Morrisons strike deal with Amazon

Morrisons has always prided itself on its integrated supply chain. It was Sir Ken’s secret weapon. It enabled Morrisons to be surprisingly competitive against its larger big four rivals despite being a relative minnow (especially before the Safeway acquisition). And it is still seen by the Morrisons management as a competitive advantage. (Indeed, Walmart-owned Asda has, in the past couple of years, looked to do something similar in some areas of fresh produce.)

Now Morrisons CEO David Potts is looking to utilise some of the spare capacity its declining sales have wrought to supply… Amazon.

It’s a fascinating prospect - though I’m not sure that’s the epithet Sainsbury’s CEO Mike Coupe might be using. 

Morrisons will supply a few hundred lines only, Amazon reasoning that, as the world’s largest retailer, it has the clout to buy Heinz baked beans itself thanks very much. 

So, is this a Faustian pact, a dance with the devil? Or a stroke of Machiavellian genius as (Morrisons house broker) Clive Black suggests in his column this week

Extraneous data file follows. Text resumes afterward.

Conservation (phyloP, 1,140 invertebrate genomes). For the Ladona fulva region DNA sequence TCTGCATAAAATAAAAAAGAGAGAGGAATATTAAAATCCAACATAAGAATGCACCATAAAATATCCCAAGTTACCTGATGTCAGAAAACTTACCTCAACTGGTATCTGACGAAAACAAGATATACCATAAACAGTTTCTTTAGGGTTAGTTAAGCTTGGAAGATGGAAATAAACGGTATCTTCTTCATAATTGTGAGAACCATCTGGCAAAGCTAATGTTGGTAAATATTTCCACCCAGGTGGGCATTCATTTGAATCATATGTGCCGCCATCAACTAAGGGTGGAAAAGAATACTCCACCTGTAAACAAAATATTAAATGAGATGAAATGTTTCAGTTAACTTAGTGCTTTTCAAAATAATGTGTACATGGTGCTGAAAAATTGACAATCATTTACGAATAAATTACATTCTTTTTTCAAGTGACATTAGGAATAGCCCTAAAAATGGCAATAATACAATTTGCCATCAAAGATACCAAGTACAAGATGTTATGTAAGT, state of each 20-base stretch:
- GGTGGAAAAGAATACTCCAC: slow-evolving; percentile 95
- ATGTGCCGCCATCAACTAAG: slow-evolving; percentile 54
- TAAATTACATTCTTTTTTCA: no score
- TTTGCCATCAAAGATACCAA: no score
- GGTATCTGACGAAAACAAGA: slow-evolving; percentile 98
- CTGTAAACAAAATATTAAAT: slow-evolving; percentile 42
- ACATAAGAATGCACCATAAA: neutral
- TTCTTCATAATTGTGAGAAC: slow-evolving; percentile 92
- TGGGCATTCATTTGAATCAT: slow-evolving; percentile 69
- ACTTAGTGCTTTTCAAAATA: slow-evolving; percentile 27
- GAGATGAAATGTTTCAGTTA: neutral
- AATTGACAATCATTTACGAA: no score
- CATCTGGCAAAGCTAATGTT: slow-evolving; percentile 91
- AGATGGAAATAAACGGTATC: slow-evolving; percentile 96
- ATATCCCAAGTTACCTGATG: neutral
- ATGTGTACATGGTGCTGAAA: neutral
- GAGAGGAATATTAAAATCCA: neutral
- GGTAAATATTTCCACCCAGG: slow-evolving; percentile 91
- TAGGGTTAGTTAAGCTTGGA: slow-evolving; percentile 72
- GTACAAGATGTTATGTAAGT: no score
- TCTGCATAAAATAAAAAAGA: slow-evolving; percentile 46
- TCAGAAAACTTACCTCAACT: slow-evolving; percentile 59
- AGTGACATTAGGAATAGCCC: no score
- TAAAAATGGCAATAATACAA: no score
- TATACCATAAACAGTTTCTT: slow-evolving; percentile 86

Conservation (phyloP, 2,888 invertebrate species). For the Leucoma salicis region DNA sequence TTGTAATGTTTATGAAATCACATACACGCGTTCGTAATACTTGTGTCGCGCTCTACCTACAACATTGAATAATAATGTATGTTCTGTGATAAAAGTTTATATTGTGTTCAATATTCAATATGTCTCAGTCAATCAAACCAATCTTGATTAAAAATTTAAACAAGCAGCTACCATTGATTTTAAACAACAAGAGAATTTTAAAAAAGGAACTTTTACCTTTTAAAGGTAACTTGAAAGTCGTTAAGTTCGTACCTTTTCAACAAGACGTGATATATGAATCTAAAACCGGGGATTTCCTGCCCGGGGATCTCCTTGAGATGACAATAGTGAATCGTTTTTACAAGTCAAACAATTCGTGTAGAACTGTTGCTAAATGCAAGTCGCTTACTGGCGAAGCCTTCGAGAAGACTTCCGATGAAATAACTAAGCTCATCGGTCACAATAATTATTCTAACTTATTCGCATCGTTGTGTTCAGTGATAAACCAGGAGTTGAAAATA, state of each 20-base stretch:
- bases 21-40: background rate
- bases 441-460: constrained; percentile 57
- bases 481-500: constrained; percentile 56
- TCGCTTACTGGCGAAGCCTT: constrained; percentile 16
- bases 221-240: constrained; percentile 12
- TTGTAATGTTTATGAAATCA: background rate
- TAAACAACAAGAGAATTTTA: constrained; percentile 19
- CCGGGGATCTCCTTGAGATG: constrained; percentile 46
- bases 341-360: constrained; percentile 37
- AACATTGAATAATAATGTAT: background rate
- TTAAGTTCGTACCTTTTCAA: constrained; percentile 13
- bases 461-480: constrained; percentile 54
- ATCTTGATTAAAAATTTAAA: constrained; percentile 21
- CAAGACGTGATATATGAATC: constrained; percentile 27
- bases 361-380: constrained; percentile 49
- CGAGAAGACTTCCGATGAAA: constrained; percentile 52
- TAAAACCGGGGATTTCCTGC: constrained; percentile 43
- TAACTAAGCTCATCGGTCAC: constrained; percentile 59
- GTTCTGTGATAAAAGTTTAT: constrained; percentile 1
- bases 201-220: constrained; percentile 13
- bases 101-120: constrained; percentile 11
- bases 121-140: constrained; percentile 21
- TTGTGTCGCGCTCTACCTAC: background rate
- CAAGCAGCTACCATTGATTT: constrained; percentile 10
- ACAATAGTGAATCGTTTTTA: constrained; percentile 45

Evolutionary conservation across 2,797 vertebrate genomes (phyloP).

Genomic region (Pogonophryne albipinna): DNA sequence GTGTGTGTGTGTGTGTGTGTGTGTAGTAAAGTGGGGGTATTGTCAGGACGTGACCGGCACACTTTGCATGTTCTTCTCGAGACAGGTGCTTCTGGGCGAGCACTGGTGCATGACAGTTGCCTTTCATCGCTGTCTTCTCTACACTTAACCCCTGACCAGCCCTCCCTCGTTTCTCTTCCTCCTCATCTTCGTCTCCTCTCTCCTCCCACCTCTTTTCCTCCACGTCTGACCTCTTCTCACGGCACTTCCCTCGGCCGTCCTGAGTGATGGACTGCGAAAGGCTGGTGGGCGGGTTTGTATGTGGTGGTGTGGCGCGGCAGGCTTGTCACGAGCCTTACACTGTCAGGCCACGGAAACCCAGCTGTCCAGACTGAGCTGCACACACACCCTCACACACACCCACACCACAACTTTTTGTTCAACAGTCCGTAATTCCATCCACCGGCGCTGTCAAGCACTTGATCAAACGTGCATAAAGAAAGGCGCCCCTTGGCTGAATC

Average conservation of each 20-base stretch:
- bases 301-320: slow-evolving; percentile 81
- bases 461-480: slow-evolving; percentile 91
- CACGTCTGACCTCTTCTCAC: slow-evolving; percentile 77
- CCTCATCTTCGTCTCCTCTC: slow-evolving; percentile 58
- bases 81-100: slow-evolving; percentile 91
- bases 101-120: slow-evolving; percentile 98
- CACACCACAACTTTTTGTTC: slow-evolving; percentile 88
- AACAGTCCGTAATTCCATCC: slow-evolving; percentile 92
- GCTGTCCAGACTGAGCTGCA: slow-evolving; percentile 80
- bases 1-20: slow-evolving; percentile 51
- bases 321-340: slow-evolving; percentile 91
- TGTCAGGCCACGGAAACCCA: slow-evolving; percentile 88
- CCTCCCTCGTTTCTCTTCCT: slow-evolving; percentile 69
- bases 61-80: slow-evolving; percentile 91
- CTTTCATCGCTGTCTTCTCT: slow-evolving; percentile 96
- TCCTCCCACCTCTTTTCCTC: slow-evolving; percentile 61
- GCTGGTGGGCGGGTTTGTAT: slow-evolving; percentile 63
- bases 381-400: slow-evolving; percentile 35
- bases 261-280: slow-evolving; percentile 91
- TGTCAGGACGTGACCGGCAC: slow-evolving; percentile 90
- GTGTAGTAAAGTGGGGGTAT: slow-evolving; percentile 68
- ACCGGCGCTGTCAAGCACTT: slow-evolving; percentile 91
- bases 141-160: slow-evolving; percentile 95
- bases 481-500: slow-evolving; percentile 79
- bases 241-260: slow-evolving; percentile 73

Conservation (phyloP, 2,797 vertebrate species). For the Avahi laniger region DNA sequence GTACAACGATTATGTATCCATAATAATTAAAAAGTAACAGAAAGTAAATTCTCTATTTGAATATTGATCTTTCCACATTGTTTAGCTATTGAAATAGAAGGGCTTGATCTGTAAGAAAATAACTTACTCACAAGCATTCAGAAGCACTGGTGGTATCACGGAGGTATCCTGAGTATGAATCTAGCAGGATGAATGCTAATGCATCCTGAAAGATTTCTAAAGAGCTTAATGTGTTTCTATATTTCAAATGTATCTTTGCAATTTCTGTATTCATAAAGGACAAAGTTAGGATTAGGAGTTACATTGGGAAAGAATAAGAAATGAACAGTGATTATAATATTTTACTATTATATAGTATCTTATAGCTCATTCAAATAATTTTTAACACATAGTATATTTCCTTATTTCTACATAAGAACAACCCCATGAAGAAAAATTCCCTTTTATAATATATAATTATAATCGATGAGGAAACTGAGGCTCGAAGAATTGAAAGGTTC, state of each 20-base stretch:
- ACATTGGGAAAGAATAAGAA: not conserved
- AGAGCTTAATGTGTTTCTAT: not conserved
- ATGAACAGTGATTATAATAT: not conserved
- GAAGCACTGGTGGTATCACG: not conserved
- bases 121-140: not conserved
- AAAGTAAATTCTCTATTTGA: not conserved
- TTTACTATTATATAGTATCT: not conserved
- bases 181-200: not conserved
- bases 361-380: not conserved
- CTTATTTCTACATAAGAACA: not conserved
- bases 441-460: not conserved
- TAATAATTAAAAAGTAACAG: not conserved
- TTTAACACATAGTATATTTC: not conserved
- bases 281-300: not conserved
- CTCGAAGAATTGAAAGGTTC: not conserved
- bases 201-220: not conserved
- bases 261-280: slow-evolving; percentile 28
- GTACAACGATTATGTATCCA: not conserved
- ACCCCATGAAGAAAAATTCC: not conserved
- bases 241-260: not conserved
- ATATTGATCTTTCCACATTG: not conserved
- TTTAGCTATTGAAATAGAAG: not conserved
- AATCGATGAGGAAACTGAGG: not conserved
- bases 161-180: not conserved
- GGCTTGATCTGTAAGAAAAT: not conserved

It’s certainly disruptive. As well as unnerving its big four rivals, it keeps its own online partner, Ocado, on its toes. Ocado can no longer feel quite so secure about that 25-year deal. And is it a coincidence Morrisons simultaneously announced that Ocado is developing a new in-store picking model to fulfil other orders Ocado’s CFCs can’t reach? 

Of course, Morrisons is playing a dangerous game. In the past it’s sold on excess capacity and unwanted offcuts to the likes of Booker and various foodservice players, as well as other manufacturers. But it’s a different prospect getting into bed with Amazon. On the other hand, it’s a bit like owning shares in Amazon, isn’t it? If Amazon is successful it has a lot to gain in sales and improved operational gearing. At very little cost. And if not, there’s very little lost.

Some commentators have said that none of the other big four would ever consider doing such a deal. But they couldn’t, could they? They don’t have an integrated supply chain. And the move certainly gives the lie to those who suggest Potts, Andy Higginson and the other Tescoites they’ve brought in are turning Morrisons into ‘Tesco-lite’.